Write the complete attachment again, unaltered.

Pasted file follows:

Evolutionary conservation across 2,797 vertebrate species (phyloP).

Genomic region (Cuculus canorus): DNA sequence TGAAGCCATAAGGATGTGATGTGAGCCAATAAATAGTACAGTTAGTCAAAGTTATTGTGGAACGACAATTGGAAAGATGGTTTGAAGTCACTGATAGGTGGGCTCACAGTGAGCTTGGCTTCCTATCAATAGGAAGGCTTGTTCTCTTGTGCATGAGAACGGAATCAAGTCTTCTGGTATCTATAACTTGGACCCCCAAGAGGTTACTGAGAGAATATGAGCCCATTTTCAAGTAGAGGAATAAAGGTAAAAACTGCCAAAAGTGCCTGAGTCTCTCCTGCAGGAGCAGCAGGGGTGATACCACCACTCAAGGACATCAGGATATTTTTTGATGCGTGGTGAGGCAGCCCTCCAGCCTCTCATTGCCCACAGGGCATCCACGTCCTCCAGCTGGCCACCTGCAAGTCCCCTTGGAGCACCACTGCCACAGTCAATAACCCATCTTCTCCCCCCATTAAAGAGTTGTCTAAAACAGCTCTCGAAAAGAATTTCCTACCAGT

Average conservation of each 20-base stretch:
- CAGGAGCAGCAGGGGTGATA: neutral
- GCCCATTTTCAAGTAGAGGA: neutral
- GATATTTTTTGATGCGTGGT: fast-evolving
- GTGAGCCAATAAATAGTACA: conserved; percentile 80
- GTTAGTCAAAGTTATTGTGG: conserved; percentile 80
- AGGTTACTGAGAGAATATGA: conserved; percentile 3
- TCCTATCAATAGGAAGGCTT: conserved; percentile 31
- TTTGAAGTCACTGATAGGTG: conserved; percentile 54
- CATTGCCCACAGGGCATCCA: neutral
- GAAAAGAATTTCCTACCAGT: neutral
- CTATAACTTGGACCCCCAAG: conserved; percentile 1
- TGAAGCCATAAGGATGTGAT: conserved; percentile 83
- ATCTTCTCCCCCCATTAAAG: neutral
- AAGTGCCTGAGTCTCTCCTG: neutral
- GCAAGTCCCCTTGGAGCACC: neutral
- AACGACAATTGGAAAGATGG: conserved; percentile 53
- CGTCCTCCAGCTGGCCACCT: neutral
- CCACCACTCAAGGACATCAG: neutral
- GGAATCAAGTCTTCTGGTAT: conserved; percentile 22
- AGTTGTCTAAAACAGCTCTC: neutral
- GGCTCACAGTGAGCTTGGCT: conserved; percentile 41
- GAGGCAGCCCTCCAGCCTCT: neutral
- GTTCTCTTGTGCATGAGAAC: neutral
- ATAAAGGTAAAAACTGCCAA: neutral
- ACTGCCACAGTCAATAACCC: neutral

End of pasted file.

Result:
Evolutionary conservation across 2,797 vertebrate species (phyloP).

Genomic region (Cuculus canorus): DNA sequence TGAAGCCATAAGGATGTGATGTGAGCCAATAAATAGTACAGTTAGTCAAAGTTATTGTGGAACGACAATTGGAAAGATGGTTTGAAGTCACTGATAGGTGGGCTCACAGTGAGCTTGGCTTCCTATCAATAGGAAGGCTTGTTCTCTTGTGCATGAGAACGGAATCAAGTCTTCTGGTATCTATAACTTGGACCCCCAAGAGGTTACTGAGAGAATATGAGCCCATTTTCAAGTAGAGGAATAAAGGTAAAAACTGCCAAAAGTGCCTGAGTCTCTCCTGCAGGAGCAGCAGGGGTGATACCACCACTCAAGGACATCAGGATATTTTTTGATGCGTGGTGAGGCAGCCCTCCAGCCTCTCATTGCCCACAGGGCATCCACGTCCTCCAGCTGGCCACCTGCAAGTCCCCTTGGAGCACCACTGCCACAGTCAATAACCCATCTTCTCCCCCCATTAAAGAGTTGTCTAAAACAGCTCTCGAAAAGAATTTCCTACCAGT

Average conservation of each 20-base stretch:
- CAGGAGCAGCAGGGGTGATA: neutral
- GCCCATTTTCAAGTAGAGGA: neutral
- GATATTTTTTGATGCGTGGT: fast-evolving
- GTGAGCCAATAAATAGTACA: conserved; percentile 80
- GTTAGTCAAAGTTATTGTGG: conserved; percentile 80
- AGGTTACTGAGAGAATATGA: conserved; percentile 3
- TCCTATCAATAGGAAGGCTT: conserved; percentile 31
- TTTGAAGTCACTGATAGGTG: conserved; percentile 54
- CATTGCCCACAGGGCATCCA: neutral
- GAAAAGAATTTCCTACCAGT: neutral
- CTATAACTTGGACCCCCAAG: conserved; percentile 1
- TGAAGCCATAAGGATGTGAT: conserved; percentile 83
- ATCTTCTCCCCCCATTAAAG: neutral
- AAGTGCCTGAGTCTCTCCTG: neutral
- GCAAGTCCCCTTGGAGCACC: neutral
- AACGACAATTGGAAAGATGG: conserved; percentile 53
- CGTCCTCCAGCTGGCCACCT: neutral
- CCACCACTCAAGGACATCAG: neutral
- GGAATCAAGTCTTCTGGTAT: conserved; percentile 22
- AGTTGTCTAAAACAGCTCTC: neutral
- GGCTCACAGTGAGCTTGGCT: conserved; percentile 41
- GAGGCAGCCCTCCAGCCTCT: neutral
- GTTCTCTTGTGCATGAGAAC: neutral
- ATAAAGGTAAAAACTGCCAA: neutral
- ACTGCCACAGTCAATAACCC: neutral